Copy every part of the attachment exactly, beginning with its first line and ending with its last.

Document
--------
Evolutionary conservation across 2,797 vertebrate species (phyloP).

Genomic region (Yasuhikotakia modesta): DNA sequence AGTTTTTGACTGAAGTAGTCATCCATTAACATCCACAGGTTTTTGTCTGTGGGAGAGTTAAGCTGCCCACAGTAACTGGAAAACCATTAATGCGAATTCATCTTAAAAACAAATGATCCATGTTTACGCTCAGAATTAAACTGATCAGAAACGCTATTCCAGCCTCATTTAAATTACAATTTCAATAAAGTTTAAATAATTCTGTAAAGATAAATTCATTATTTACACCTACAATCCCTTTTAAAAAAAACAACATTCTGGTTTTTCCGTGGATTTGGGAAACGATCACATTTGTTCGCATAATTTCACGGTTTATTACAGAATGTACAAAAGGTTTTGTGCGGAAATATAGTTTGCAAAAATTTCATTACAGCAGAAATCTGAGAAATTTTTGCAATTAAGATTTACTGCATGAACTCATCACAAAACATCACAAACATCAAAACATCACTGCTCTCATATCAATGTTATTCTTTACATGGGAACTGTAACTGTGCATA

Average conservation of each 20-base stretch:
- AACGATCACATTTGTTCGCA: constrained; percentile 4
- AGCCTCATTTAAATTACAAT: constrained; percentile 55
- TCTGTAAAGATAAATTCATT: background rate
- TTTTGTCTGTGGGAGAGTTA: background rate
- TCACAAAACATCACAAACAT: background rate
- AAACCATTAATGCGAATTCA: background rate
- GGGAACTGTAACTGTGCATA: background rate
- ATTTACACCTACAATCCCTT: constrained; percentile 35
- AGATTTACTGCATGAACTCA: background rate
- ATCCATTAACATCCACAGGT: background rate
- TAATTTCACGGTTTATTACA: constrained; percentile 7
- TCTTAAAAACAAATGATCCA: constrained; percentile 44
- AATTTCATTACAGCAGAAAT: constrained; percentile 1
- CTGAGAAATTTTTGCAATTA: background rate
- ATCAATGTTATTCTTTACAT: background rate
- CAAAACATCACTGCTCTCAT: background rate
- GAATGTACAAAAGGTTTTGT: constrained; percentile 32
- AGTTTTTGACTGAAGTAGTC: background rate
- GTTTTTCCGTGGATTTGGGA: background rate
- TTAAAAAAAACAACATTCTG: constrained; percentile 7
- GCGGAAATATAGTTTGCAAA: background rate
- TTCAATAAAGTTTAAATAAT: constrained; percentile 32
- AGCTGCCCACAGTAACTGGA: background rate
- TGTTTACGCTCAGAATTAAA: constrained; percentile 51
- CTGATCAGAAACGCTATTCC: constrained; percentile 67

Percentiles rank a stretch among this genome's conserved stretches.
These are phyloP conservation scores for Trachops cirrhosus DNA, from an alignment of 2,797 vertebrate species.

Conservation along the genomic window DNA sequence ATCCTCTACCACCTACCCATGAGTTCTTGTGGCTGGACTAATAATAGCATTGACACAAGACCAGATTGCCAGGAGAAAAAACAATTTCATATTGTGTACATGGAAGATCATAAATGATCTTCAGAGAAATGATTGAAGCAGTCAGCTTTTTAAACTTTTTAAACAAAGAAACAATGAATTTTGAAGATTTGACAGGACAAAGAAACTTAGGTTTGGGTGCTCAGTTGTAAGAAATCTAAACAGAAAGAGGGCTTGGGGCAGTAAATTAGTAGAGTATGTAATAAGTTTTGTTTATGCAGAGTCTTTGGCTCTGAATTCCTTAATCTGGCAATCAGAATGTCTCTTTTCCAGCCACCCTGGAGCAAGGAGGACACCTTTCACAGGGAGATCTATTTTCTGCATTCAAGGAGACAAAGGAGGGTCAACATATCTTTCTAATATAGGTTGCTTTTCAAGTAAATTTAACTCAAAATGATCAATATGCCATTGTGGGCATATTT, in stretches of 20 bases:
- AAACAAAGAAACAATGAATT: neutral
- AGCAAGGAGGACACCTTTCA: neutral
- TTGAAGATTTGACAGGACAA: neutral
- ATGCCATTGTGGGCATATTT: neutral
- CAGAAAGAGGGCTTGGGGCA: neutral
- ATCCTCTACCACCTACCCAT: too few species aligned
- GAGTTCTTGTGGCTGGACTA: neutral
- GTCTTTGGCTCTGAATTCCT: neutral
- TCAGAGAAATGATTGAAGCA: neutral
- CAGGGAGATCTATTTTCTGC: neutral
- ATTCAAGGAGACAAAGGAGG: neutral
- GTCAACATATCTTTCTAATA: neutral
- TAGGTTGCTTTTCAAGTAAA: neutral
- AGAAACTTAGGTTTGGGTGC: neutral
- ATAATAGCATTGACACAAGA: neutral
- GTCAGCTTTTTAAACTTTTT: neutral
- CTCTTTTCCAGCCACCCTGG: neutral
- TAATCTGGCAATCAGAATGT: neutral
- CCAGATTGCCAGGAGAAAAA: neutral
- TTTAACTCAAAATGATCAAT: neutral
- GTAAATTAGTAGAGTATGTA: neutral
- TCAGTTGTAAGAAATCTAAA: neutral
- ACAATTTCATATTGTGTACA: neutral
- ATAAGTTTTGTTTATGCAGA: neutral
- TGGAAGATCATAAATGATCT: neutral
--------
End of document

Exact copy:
Evolutionary conservation across 2,797 vertebrate species (phyloP).

Genomic region (Yasuhikotakia modesta): DNA sequence AGTTTTTGACTGAAGTAGTCATCCATTAACATCCACAGGTTTTTGTCTGTGGGAGAGTTAAGCTGCCCACAGTAACTGGAAAACCATTAATGCGAATTCATCTTAAAAACAAATGATCCATGTTTACGCTCAGAATTAAACTGATCAGAAACGCTATTCCAGCCTCATTTAAATTACAATTTCAATAAAGTTTAAATAATTCTGTAAAGATAAATTCATTATTTACACCTACAATCCCTTTTAAAAAAAACAACATTCTGGTTTTTCCGTGGATTTGGGAAACGATCACATTTGTTCGCATAATTTCACGGTTTATTACAGAATGTACAAAAGGTTTTGTGCGGAAATATAGTTTGCAAAAATTTCATTACAGCAGAAATCTGAGAAATTTTTGCAATTAAGATTTACTGCATGAACTCATCACAAAACATCACAAACATCAAAACATCACTGCTCTCATATCAATGTTATTCTTTACATGGGAACTGTAACTGTGCATA

Average conservation of each 20-base stretch:
- AACGATCACATTTGTTCGCA: constrained; percentile 4
- AGCCTCATTTAAATTACAAT: constrained; percentile 55
- TCTGTAAAGATAAATTCATT: background rate
- TTTTGTCTGTGGGAGAGTTA: background rate
- TCACAAAACATCACAAACAT: background rate
- AAACCATTAATGCGAATTCA: background rate
- GGGAACTGTAACTGTGCATA: background rate
- ATTTACACCTACAATCCCTT: constrained; percentile 35
- AGATTTACTGCATGAACTCA: background rate
- ATCCATTAACATCCACAGGT: background rate
- TAATTTCACGGTTTATTACA: constrained; percentile 7
- TCTTAAAAACAAATGATCCA: constrained; percentile 44
- AATTTCATTACAGCAGAAAT: constrained; percentile 1
- CTGAGAAATTTTTGCAATTA: background rate
- ATCAATGTTATTCTTTACAT: background rate
- CAAAACATCACTGCTCTCAT: background rate
- GAATGTACAAAAGGTTTTGT: constrained; percentile 32
- AGTTTTTGACTGAAGTAGTC: background rate
- GTTTTTCCGTGGATTTGGGA: background rate
- TTAAAAAAAACAACATTCTG: constrained; percentile 7
- GCGGAAATATAGTTTGCAAA: background rate
- TTCAATAAAGTTTAAATAAT: constrained; percentile 32
- AGCTGCCCACAGTAACTGGA: background rate
- TGTTTACGCTCAGAATTAAA: constrained; percentile 51
- CTGATCAGAAACGCTATTCC: constrained; percentile 67

Percentiles rank a stretch among this genome's conserved stretches.
These are phyloP conservation scores for Trachops cirrhosus DNA, from an alignment of 2,797 vertebrate species.

Conservation along the genomic window DNA sequence ATCCTCTACCACCTACCCATGAGTTCTTGTGGCTGGACTAATAATAGCATTGACACAAGACCAGATTGCCAGGAGAAAAAACAATTTCATATTGTGTACATGGAAGATCATAAATGATCTTCAGAGAAATGATTGAAGCAGTCAGCTTTTTAAACTTTTTAAACAAAGAAACAATGAATTTTGAAGATTTGACAGGACAAAGAAACTTAGGTTTGGGTGCTCAGTTGTAAGAAATCTAAACAGAAAGAGGGCTTGGGGCAGTAAATTAGTAGAGTATGTAATAAGTTTTGTTTATGCAGAGTCTTTGGCTCTGAATTCCTTAATCTGGCAATCAGAATGTCTCTTTTCCAGCCACCCTGGAGCAAGGAGGACACCTTTCACAGGGAGATCTATTTTCTGCATTCAAGGAGACAAAGGAGGGTCAACATATCTTTCTAATATAGGTTGCTTTTCAAGTAAATTTAACTCAAAATGATCAATATGCCATTGTGGGCATATTT, in stretches of 20 bases:
- AAACAAAGAAACAATGAATT: neutral
- AGCAAGGAGGACACCTTTCA: neutral
- TTGAAGATTTGACAGGACAA: neutral
- ATGCCATTGTGGGCATATTT: neutral
- CAGAAAGAGGGCTTGGGGCA: neutral
- ATCCTCTACCACCTACCCAT: too few species aligned
- GAGTTCTTGTGGCTGGACTA: neutral
- GTCTTTGGCTCTGAATTCCT: neutral
- TCAGAGAAATGATTGAAGCA: neutral
- CAGGGAGATCTATTTTCTGC: neutral
- ATTCAAGGAGACAAAGGAGG: neutral
- GTCAACATATCTTTCTAATA: neutral
- TAGGTTGCTTTTCAAGTAAA: neutral
- AGAAACTTAGGTTTGGGTGC: neutral
- ATAATAGCATTGACACAAGA: neutral
- GTCAGCTTTTTAAACTTTTT: neutral
- CTCTTTTCCAGCCACCCTGG: neutral
- TAATCTGGCAATCAGAATGT: neutral
- CCAGATTGCCAGGAGAAAAA: neutral
- TTTAACTCAAAATGATCAAT: neutral
- GTAAATTAGTAGAGTATGTA: neutral
- TCAGTTGTAAGAAATCTAAA: neutral
- ACAATTTCATATTGTGTACA: neutral
- ATAAGTTTTGTTTATGCAGA: neutral
- TGGAAGATCATAAATGATCT: neutral